My friend Alex Santiago asked if I wanted to travel to Colorado and visit some of the national parks in late September. We would be hitting “color week” when the aspens turn gold. There was only one correct answer.  I’ll share some stories of our trip in future posts, but suffice to say that it was a super week and we had a great time. I have always had a love for the mountains, and this trip only solidified that desire to go back.

While in Rocky Mountain National Park, this view along the one mile path to Alberta Falls was the norm all morning. Gold was everywhere in the mountains.



Colorado Gold

Fluffy Petals

Some flowers are soft and some flowers are bold.
I enjoy shooting flowers and it never grows old.

Okay, I’m sorry about the campy poetry. Now you know why I’m not a writer. I do find it fun to shoot floral close-ups though that bring out the detail of these pretty subjects. I’m always amazed at how delicate they are and that it’s truly a moment in time, as most flowers do not stay with us very long.


This flower has the feeling of soft, fluffy petals against the soft background.

Yellow Iris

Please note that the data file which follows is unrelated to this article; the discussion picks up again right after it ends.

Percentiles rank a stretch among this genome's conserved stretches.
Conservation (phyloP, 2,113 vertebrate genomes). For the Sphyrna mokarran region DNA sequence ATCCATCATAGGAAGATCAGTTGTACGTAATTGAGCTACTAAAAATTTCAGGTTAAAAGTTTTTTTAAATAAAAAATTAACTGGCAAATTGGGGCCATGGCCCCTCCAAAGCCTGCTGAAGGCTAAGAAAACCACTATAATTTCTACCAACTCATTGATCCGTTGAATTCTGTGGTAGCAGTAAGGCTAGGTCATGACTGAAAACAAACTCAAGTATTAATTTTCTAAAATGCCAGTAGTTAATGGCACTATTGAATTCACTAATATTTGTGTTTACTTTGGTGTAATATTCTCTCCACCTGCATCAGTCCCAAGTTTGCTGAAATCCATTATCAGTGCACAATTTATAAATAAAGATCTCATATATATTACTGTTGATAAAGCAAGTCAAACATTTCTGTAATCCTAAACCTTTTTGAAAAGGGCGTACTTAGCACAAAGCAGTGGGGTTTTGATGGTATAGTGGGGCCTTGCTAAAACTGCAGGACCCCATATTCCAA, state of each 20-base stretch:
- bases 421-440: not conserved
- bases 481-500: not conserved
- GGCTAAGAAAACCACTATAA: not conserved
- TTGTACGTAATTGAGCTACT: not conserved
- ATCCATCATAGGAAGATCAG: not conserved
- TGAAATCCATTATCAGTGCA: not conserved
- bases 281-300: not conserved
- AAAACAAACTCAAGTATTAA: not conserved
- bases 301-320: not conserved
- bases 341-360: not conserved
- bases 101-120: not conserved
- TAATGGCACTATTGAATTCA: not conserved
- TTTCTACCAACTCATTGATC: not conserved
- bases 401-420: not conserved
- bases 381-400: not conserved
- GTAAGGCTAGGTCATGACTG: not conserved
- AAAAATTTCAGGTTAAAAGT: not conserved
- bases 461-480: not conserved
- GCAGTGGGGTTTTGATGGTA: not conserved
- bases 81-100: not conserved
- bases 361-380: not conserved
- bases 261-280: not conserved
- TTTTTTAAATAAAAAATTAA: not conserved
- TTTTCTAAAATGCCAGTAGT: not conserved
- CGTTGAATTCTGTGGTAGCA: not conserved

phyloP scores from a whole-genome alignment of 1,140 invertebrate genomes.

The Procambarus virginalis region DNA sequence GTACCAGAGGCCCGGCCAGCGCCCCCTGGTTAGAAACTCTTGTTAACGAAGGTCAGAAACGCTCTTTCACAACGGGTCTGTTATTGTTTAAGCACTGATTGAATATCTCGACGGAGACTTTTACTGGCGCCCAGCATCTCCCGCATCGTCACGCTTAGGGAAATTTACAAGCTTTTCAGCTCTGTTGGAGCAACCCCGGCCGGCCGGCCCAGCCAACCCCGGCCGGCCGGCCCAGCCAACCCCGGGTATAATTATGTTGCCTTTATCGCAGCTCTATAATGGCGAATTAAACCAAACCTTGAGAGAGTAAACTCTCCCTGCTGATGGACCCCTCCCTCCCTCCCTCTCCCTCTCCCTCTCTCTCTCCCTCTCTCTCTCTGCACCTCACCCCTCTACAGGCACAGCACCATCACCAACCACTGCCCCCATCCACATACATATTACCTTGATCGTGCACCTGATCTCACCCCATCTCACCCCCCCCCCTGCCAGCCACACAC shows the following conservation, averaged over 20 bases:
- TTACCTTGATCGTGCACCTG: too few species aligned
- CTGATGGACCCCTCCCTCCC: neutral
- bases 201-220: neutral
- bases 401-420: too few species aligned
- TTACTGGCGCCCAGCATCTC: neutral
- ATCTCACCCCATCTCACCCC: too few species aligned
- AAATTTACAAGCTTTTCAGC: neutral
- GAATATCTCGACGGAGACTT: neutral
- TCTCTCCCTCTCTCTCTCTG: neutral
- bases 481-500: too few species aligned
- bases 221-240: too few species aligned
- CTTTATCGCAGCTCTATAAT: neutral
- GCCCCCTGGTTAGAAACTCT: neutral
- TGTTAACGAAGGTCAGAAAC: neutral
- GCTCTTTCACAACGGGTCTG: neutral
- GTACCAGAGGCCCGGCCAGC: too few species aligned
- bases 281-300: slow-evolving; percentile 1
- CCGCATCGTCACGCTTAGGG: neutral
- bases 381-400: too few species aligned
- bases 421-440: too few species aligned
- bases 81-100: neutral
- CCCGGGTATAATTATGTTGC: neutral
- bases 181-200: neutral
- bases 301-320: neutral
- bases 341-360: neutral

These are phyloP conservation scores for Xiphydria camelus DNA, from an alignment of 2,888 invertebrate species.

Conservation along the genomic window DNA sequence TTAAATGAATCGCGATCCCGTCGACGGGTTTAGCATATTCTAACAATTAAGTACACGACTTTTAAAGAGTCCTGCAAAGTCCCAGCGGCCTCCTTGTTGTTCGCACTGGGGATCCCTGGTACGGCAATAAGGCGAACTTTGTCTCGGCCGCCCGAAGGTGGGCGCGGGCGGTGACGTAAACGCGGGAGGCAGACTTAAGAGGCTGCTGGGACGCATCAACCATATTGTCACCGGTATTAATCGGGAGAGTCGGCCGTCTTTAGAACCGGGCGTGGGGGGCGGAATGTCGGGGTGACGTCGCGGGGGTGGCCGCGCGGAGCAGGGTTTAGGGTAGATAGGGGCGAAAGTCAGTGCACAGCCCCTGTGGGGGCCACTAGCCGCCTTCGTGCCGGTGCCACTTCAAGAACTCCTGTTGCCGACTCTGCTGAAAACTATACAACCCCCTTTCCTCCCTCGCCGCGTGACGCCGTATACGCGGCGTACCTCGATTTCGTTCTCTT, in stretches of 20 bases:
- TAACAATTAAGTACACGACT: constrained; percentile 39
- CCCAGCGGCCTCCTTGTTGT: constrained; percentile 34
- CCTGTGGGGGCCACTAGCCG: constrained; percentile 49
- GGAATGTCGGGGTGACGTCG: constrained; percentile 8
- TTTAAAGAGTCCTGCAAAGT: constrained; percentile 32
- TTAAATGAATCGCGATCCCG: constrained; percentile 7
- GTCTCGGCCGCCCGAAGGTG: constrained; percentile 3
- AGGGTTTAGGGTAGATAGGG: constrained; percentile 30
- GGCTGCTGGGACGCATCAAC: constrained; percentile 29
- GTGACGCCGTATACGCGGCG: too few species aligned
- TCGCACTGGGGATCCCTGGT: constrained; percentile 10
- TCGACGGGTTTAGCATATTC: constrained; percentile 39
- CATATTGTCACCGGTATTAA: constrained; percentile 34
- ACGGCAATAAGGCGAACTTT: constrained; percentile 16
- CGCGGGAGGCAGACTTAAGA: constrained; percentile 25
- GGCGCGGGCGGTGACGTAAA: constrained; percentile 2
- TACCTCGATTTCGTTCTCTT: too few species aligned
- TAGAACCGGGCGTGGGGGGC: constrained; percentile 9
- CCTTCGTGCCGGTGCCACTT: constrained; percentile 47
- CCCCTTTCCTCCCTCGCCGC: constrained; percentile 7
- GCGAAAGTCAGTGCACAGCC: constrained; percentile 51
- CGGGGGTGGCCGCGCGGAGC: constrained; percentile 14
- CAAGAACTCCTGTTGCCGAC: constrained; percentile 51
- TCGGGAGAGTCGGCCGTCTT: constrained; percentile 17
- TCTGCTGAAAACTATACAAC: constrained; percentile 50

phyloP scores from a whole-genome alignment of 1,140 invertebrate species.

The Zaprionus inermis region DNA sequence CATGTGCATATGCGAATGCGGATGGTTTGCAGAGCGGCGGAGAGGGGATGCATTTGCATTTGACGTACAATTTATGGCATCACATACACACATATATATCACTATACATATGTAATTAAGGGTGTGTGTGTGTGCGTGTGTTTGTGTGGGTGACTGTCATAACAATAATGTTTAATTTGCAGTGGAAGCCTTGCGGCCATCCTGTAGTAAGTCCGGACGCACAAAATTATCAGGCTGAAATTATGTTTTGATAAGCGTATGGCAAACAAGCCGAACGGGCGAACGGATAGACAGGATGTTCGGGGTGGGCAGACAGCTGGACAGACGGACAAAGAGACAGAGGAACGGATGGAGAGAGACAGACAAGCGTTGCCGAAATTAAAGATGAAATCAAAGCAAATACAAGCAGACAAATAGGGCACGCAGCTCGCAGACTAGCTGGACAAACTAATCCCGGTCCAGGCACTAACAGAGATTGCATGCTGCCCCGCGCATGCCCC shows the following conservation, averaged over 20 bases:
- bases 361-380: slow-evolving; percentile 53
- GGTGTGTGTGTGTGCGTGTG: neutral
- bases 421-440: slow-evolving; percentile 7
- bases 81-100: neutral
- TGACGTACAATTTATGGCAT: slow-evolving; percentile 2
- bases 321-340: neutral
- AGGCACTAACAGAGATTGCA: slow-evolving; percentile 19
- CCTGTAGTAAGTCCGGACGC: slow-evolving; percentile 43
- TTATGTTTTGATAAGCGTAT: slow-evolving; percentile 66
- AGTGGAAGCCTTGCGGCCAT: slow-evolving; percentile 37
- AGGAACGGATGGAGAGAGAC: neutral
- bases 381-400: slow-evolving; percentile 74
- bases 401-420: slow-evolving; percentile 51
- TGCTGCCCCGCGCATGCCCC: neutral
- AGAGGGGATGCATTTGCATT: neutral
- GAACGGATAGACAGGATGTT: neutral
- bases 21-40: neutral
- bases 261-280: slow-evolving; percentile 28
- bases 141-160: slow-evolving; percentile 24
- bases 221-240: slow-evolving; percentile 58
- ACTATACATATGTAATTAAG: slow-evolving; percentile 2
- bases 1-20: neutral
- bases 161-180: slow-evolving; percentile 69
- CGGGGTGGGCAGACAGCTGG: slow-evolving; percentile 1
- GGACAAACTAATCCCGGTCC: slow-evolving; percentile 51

Continuing with my garden theme, this yellow iris was just down the fence from my roses. The yellow petals were so bright, I waited for a cloudy moment, so the details would show up better. This small iris is a pretty flower, but many times it can look wilty (is that really a word, wilty?) or can look unbalanced as it hangs awkwardly on the long stem. I had to look for a good angle and wait for the wind to stop blowing to capture this pretty example.


 Continuing with my garden theme, this bright yellow iris was just down the fence from my roses.

Springtime Offerings

Springtime is a fun time for photographers, if you like flowers that is. I didn’t expect to, but I have acquired an appreciation for the simplicity of flower images.  For a few weeks, my backyard offers up a selection of roses and lilies that make good candidates for the camera. I have to hurry though. A good rain, a few bugs or a hot spring day can change things in a hurry.


Spring offers up a rose from my garden.

Big Yeller Flowers

After several years of constant photo-taking, it has finally happened. I’ll look back on a few photos and for the life of me, I can’t remember where I shot them. No, it’s not the obvious ones from Europe, Washington D.C or some other famous location. I’m talking about the “generic” photos like a simple sunset, or a big yellow flower (sunflower I’m guessing).

If I go back to the original set of photos, I have the a-ha moment when I realize where it came from. Many are from a quick shot with the iPhone that didn’t mean taking out the bigger camera, tripod, camera bag and more. Those photos require more work, helping me remember the event better.

Two large yellow sun flowers are all wrapped up, just waiting to brighten up someone's day.